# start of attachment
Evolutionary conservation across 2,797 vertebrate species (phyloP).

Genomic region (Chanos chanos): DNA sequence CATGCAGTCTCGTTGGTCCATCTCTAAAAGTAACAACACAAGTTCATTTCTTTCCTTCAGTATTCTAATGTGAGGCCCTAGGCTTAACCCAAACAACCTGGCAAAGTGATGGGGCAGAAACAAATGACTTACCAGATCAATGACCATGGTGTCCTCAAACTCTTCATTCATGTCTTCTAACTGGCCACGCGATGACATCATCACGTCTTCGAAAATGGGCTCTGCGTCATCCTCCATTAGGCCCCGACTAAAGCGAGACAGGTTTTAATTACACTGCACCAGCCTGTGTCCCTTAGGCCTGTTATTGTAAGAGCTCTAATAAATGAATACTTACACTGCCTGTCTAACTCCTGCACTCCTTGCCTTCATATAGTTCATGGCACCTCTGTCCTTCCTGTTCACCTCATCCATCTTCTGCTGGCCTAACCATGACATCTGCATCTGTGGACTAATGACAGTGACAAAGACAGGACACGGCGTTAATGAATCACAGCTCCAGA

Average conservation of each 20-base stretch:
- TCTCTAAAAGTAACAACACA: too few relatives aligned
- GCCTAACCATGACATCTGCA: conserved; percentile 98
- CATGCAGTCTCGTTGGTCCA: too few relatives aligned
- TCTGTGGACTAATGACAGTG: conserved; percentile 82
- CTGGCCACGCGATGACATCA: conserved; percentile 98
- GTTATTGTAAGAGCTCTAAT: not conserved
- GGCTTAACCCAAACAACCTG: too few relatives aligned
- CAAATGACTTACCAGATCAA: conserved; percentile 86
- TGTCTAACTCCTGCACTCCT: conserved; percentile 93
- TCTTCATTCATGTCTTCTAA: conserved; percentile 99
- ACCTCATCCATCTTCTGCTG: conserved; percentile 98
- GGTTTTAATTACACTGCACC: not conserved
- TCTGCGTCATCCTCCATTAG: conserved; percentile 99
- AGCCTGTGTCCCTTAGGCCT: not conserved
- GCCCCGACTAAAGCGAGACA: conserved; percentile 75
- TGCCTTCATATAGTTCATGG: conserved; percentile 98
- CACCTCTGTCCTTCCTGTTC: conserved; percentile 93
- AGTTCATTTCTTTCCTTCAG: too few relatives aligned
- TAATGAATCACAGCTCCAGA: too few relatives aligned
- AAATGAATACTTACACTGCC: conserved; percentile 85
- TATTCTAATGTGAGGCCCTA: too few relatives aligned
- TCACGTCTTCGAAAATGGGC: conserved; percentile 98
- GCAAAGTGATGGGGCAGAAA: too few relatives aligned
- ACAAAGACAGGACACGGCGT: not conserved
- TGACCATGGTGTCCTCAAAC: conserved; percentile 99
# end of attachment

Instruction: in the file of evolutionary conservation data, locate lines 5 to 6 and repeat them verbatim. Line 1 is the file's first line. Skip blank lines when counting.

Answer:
- GCCTAACCATGACATCTGCA: conserved; percentile 98
- CATGCAGTCTCGTTGGTCCA: too few relatives aligned